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I realize that you’re getting slammed for a pat, trite, or unhelpful answer to a complex problem, but it also happens to be the only answer. It’s an answer with real consequences, but when weighed against giving your privacy over to FB what else is to be done right now?

Public social networks are poison, they’re inimical to privacy, and we need to get off of any that harvest personal information. Telling people to “quit FB (and other similar services)” may come off wrong, but for a long time so did “quit smoking.” I get it, I’d love to have cigarettes that are healthy and delicious, but until then... quit smoking. Maybe someday public social media will be safe and sane, but until then... quit.




One major difficulty with leaving Facebook in particular over privacy concerns is that it doesn't really stop the social network from violating your privacy, or letting others do it (often without bad intentions on their part). Aside from its now famous shadow profiles, you've got your friends and family or work/business associates posting things with you in them, photos, videos etc and even naming you (don't think they can tag you though if your profile is shut down). And if you've erased your profile you can't even have the minimal safety of monitoring what gets posted by who, so you can ask them to maybe take it down if it's harmful. We get sucked into FB's network effect in all sorts of ways nowadays if we live any kind of normal social life in a connected society.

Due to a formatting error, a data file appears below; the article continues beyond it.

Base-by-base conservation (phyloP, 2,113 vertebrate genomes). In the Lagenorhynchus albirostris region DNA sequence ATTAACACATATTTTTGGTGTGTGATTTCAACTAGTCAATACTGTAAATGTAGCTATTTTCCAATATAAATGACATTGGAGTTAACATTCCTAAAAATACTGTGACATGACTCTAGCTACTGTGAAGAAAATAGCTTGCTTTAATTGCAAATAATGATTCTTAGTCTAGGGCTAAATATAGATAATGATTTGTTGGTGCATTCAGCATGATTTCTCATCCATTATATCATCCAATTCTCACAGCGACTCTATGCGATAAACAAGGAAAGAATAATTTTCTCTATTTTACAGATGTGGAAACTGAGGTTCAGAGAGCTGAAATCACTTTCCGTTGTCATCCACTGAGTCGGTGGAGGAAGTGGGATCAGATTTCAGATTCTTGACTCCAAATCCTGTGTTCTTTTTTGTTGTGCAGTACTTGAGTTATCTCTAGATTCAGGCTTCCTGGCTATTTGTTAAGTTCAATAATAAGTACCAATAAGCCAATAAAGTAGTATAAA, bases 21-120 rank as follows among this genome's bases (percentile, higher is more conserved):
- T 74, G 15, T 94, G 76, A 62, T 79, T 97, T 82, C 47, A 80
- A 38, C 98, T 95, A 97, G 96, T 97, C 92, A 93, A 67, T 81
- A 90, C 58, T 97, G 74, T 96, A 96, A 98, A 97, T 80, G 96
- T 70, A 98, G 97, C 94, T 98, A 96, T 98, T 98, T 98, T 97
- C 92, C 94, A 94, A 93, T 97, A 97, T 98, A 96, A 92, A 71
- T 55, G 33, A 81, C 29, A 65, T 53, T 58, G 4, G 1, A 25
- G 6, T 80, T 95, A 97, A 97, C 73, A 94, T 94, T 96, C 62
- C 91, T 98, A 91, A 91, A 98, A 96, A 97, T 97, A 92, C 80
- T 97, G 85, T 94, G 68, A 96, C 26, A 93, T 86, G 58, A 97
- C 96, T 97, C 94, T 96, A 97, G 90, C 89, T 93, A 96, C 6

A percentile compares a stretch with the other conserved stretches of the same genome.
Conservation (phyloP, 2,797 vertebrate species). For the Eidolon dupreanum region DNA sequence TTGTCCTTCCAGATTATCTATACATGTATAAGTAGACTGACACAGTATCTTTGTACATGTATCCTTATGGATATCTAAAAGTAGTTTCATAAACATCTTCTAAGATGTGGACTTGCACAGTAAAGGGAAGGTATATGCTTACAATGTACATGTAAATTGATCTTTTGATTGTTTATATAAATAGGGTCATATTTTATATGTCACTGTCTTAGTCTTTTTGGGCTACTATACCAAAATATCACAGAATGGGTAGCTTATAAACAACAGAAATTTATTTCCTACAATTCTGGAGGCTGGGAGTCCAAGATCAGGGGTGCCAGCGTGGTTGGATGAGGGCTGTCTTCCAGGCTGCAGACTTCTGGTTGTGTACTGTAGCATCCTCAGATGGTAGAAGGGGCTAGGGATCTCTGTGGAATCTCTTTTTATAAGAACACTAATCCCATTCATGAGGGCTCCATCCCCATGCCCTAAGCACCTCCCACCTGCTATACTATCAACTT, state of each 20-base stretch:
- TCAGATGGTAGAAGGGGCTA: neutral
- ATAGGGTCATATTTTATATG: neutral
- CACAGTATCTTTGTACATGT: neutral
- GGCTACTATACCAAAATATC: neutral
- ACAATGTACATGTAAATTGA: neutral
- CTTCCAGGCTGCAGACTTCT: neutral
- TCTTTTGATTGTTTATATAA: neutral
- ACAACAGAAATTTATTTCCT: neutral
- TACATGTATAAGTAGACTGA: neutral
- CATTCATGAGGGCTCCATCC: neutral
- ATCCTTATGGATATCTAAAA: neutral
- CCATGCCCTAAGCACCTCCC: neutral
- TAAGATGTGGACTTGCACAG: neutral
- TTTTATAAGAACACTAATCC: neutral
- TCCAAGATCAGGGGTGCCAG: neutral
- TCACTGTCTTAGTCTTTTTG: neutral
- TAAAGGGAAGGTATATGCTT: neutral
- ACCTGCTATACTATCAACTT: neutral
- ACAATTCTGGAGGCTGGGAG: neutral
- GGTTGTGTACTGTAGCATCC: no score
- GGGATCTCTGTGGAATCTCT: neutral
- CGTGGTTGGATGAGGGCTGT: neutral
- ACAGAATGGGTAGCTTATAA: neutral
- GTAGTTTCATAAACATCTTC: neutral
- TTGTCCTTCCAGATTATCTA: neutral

Agreed although I was curious about one of your points, specifically can FB users tag a person who is not on FB? If so this is really troubling. Also do you know if FB uses shadow profiles to suggest tag name in pictures the same as it does for regular users?


I don't think tagging works for people not on FB, though if anyone else here has seen different, i'd love to hear their two cents. As for tagging of people who were on FB but deactivated their profiles. I've seen tags work before and that;s bad enough because even if you try to leave the social network, people can post images or videos of you and associate your name with them regardless. What shadow profiles have to do with these things I don't honestly know, the social network would keep something like that pretty secret I think.


I don't know anyone around me who still uses facebook. Heard the story of a relative who organised a birthday on facebook and wondered why no one showed up.

I don't think it's an unhelpful answer to a complex problem. I think it's the right answer.


> but it also happens to be the only answer.

"Only" oversells the option. There's also:

* mix fake/mining-hostile data in with real data as needed for social media profiles * use public institutions to enact consumer protection policies

Both of these have their own difficulties and limits, of course, but so does ditching social media entirely.


I don't understand why people signed up for Facebook in the first place. The Zuckerberg email and dumbasses quote has been around for a long time.




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